This petition also asks the Father to teach us to be content with today’s necessities. We ask for nothing more.

In asking only for what we need today to sustain life here below, we embrace the evangelical virtue of poverty.

We can detach our hearts from material things because we are fed with the supersubstantial bread, the Eucharist.

It is enough!

This detachment from possessions and our focus on the Eucharist also becomes the wellspring for our concern for the needs of others and true social justice.

Because we don’t live for earthly things, we can escape the traps of our materialistic, consumer society which always desires more and the new.

A life focused on the Eucharist leads to a deep life of prayer, detachment from things and a desire to provide for the needs of others.

The Eucharist also transforms us into great lovers.

For those who have plenty, it is a reminder to be satisfied and thankful with the necessities of today, and to share with others.

For those who have very little, it is a trusting prayer in God’s providence.

“And Forgive Us Our Trespasses As We Forgive Those Who Trespass Against Us”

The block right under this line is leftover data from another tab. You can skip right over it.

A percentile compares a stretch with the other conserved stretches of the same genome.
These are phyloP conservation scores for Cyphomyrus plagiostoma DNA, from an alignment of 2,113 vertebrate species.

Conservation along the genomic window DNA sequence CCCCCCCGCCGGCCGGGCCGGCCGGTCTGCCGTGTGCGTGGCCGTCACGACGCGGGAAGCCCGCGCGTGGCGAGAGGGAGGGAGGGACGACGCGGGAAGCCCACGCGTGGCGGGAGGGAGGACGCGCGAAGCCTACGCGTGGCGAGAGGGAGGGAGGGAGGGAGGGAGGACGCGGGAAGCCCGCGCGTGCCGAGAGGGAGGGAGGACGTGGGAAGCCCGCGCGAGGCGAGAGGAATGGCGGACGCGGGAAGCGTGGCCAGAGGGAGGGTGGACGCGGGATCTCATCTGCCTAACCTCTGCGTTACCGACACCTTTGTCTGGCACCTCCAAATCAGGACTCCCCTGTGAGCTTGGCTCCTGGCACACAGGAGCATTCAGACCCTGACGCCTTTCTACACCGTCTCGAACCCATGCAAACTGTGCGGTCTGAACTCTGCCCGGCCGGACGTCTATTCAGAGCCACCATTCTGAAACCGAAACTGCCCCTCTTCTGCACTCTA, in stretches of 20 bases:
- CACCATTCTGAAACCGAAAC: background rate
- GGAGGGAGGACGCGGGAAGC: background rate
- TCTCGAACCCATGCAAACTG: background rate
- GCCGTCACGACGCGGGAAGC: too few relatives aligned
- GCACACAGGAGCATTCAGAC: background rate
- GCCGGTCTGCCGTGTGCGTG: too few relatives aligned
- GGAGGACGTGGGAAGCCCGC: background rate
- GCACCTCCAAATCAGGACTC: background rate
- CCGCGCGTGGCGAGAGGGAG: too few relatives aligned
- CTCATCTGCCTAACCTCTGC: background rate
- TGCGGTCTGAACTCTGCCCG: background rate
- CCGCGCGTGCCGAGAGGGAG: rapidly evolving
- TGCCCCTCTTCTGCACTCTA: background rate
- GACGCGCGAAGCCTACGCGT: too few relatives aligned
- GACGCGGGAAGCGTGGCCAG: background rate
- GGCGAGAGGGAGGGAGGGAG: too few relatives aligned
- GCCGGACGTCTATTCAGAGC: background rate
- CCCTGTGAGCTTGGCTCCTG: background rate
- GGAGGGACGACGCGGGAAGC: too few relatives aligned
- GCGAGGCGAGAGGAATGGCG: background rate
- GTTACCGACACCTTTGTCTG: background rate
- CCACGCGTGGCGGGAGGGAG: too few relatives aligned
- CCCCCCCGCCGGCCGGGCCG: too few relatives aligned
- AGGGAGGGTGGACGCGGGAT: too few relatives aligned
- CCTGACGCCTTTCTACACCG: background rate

The message here is very clear. We will be forgiven as we forgive others. Thus, we had better forgive as we are forgiven.

God gives us everything out of His loving mercy: life, the material world, and redemption.

On the other hand, our collective and individual histories are a record of Love rejected, which is the essence of sin.

When we sin we always choose the creature over the creator.

Nevertheless, the Father extends His merciful forgiveness.

When our repentance is complete so is His forgiveness. However, God demands that we act like Him by forgiving those who have offended us.

He knows that forgiveness liberates the wounded heart and removes the poison that endangers it.

In that process we experience the depth of God’s love and mercy.

When we forgive we also reveal he Father’s heart to others.

The Father gave us His unconditional love in the person of Jesus Christ, even when we were His enemies.

Amazingly, at the very moment when all the infidelities, neglect, hatred and ingratitude of mankind nailed Jesus to the cross, he loves and he forgives.

“Greater love has no man than this, that a man lay down his life for his friends” (Jn 15:13).